Click play to listen. Recorded on November 12, 2006.
The Truth and Reconciliation Commission (TRC) was a court-like body assembled in South Africa after the abolition of apartheid. Anyone who felt that he or she was a victim of its violence was invited to come forward and be heard. Perpetrators of violence could also give testimony and request amnesty from prosecution. It resulted in a country turning from its terrible past and, at long last, enemies making peace with one another. But was it that simple?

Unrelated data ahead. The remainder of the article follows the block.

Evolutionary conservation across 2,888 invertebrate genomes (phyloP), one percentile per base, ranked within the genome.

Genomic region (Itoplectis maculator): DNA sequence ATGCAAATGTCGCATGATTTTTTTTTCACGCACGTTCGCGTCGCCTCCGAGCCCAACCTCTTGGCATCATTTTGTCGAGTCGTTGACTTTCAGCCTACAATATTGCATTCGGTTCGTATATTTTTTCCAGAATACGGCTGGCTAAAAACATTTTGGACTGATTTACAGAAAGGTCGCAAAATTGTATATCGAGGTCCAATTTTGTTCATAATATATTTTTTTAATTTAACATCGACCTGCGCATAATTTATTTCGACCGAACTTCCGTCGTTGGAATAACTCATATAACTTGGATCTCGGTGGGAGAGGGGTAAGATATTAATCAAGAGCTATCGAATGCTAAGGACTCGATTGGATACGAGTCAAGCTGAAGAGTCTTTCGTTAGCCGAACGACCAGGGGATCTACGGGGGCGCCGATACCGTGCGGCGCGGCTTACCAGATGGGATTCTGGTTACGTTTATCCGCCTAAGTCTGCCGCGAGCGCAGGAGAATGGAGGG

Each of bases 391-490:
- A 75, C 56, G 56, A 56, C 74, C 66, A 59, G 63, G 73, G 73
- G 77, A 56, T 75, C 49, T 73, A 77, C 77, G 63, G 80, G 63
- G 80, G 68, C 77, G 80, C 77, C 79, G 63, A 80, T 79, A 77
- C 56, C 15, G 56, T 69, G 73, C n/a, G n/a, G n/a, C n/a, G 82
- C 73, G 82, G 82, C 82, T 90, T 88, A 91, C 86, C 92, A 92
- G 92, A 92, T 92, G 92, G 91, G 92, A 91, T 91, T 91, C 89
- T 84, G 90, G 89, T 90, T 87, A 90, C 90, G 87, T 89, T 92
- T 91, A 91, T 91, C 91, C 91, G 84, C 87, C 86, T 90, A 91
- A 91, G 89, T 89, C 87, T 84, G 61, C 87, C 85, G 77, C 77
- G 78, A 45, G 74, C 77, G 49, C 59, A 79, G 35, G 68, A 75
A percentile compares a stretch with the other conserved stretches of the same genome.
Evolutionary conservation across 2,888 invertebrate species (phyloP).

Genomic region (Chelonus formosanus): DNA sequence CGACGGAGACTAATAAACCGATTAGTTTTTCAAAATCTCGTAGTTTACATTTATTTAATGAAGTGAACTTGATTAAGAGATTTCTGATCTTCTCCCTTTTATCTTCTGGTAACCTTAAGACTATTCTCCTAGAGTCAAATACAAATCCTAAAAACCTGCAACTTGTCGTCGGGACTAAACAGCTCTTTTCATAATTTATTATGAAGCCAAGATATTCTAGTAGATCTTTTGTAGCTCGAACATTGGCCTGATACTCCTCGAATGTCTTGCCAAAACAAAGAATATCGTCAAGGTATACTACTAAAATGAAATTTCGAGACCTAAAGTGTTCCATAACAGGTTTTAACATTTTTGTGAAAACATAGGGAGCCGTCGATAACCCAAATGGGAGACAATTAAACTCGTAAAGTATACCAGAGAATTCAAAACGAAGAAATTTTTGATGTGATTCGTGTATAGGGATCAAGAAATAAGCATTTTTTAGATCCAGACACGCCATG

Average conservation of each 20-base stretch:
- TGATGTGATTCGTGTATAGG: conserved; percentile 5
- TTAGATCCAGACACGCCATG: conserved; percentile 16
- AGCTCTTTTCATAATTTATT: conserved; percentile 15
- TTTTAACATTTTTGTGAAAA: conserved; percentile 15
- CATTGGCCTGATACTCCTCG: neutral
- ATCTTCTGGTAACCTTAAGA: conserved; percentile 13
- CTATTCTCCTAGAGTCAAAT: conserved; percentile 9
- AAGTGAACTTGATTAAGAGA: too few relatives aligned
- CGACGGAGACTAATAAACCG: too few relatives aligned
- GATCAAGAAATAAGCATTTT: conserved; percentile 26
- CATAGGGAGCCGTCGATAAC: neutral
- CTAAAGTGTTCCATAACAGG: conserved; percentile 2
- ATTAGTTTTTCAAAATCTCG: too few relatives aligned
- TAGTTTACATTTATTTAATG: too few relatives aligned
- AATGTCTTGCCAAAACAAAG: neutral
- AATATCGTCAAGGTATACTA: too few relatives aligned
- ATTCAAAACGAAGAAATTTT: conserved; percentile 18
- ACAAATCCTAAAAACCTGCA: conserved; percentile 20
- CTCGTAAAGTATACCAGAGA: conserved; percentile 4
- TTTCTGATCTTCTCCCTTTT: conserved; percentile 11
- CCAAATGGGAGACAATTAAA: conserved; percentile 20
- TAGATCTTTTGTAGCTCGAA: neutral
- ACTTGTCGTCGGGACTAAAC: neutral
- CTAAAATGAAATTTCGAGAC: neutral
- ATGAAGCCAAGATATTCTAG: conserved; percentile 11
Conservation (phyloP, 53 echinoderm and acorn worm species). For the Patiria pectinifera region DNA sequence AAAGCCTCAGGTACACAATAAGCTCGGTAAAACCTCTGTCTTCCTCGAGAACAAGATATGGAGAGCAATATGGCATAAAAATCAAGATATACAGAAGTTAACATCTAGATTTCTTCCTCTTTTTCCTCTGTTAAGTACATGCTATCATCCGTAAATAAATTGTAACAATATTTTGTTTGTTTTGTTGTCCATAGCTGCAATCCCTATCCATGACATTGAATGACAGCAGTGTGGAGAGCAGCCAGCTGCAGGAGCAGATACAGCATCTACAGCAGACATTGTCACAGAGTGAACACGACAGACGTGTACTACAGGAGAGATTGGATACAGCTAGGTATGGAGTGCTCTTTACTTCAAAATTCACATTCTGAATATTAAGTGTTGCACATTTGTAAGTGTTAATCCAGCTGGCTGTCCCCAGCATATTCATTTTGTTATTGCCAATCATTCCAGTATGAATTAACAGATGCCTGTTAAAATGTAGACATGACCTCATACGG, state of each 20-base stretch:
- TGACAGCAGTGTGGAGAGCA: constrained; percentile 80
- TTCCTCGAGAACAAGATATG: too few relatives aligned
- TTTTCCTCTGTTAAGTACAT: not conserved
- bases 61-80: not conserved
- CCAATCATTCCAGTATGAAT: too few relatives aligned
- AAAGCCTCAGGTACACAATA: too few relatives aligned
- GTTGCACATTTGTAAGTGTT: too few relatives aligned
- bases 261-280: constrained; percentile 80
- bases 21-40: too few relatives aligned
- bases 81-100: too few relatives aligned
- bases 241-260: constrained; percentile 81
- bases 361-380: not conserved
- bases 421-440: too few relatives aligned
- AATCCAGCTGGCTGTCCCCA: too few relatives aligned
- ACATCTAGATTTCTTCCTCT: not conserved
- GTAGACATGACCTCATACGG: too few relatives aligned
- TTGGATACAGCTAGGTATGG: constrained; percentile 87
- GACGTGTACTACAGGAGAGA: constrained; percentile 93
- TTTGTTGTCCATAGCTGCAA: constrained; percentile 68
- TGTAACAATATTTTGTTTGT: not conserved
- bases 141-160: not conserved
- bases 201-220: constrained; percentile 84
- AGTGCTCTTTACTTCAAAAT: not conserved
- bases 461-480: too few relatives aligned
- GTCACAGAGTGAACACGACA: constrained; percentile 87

In 1982, Gillian Slovo’s mother, also a journalist, was murdered in South Africa. The perpetrators of this heinous crime sought amnesty from the TRC and Slovo was there to record the hearings. Here, Slovo discusses her difficult and intimate interaction with the criminals that killed her mother as well as her book Red Dust (2002), a fictional account of this experience.